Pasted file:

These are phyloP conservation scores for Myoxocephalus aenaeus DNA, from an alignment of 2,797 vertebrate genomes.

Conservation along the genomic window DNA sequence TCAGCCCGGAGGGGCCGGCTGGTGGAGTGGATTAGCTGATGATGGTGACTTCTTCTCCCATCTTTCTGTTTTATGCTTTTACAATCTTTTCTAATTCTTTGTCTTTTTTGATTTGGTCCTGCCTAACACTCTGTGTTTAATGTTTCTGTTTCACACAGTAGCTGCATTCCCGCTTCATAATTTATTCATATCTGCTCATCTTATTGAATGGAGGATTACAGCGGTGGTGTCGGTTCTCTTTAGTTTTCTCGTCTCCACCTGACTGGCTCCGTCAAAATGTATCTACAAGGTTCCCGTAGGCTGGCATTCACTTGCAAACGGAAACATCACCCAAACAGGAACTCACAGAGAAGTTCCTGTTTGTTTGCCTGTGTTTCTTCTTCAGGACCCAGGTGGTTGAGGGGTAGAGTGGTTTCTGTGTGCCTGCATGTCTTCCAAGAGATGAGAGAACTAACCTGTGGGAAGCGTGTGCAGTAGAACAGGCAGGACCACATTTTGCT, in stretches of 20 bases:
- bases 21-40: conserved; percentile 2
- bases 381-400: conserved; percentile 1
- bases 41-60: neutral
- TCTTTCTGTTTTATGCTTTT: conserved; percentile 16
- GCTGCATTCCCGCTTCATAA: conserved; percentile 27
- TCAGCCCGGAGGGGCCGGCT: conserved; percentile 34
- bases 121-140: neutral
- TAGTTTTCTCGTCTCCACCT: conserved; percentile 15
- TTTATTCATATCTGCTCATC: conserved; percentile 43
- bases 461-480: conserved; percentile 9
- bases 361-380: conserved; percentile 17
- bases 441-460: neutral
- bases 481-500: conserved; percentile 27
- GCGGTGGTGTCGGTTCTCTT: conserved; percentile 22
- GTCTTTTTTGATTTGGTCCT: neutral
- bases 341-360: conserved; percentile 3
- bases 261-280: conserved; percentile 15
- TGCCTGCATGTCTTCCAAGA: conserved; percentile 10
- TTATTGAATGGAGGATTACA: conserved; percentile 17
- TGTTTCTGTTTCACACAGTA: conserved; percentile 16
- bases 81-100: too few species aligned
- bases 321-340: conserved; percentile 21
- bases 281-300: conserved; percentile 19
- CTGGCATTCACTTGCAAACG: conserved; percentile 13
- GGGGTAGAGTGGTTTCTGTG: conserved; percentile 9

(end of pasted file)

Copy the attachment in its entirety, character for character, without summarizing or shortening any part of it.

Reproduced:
These are phyloP conservation scores for Myoxocephalus aenaeus DNA, from an alignment of 2,797 vertebrate genomes.

Conservation along the genomic window DNA sequence TCAGCCCGGAGGGGCCGGCTGGTGGAGTGGATTAGCTGATGATGGTGACTTCTTCTCCCATCTTTCTGTTTTATGCTTTTACAATCTTTTCTAATTCTTTGTCTTTTTTGATTTGGTCCTGCCTAACACTCTGTGTTTAATGTTTCTGTTTCACACAGTAGCTGCATTCCCGCTTCATAATTTATTCATATCTGCTCATCTTATTGAATGGAGGATTACAGCGGTGGTGTCGGTTCTCTTTAGTTTTCTCGTCTCCACCTGACTGGCTCCGTCAAAATGTATCTACAAGGTTCCCGTAGGCTGGCATTCACTTGCAAACGGAAACATCACCCAAACAGGAACTCACAGAGAAGTTCCTGTTTGTTTGCCTGTGTTTCTTCTTCAGGACCCAGGTGGTTGAGGGGTAGAGTGGTTTCTGTGTGCCTGCATGTCTTCCAAGAGATGAGAGAACTAACCTGTGGGAAGCGTGTGCAGTAGAACAGGCAGGACCACATTTTGCT, in stretches of 20 bases:
- bases 21-40: conserved; percentile 2
- bases 381-400: conserved; percentile 1
- bases 41-60: neutral
- TCTTTCTGTTTTATGCTTTT: conserved; percentile 16
- GCTGCATTCCCGCTTCATAA: conserved; percentile 27
- TCAGCCCGGAGGGGCCGGCT: conserved; percentile 34
- bases 121-140: neutral
- TAGTTTTCTCGTCTCCACCT: conserved; percentile 15
- TTTATTCATATCTGCTCATC: conserved; percentile 43
- bases 461-480: conserved; percentile 9
- bases 361-380: conserved; percentile 17
- bases 441-460: neutral
- bases 481-500: conserved; percentile 27
- GCGGTGGTGTCGGTTCTCTT: conserved; percentile 22
- GTCTTTTTTGATTTGGTCCT: neutral
- bases 341-360: conserved; percentile 3
- bases 261-280: conserved; percentile 15
- TGCCTGCATGTCTTCCAAGA: conserved; percentile 10
- TTATTGAATGGAGGATTACA: conserved; percentile 17
- TGTTTCTGTTTCACACAGTA: conserved; percentile 16
- bases 81-100: too few species aligned
- bases 321-340: conserved; percentile 21
- bases 281-300: conserved; percentile 19
- CTGGCATTCACTTGCAAACG: conserved; percentile 13
- GGGGTAGAGTGGTTTCTGTG: conserved; percentile 9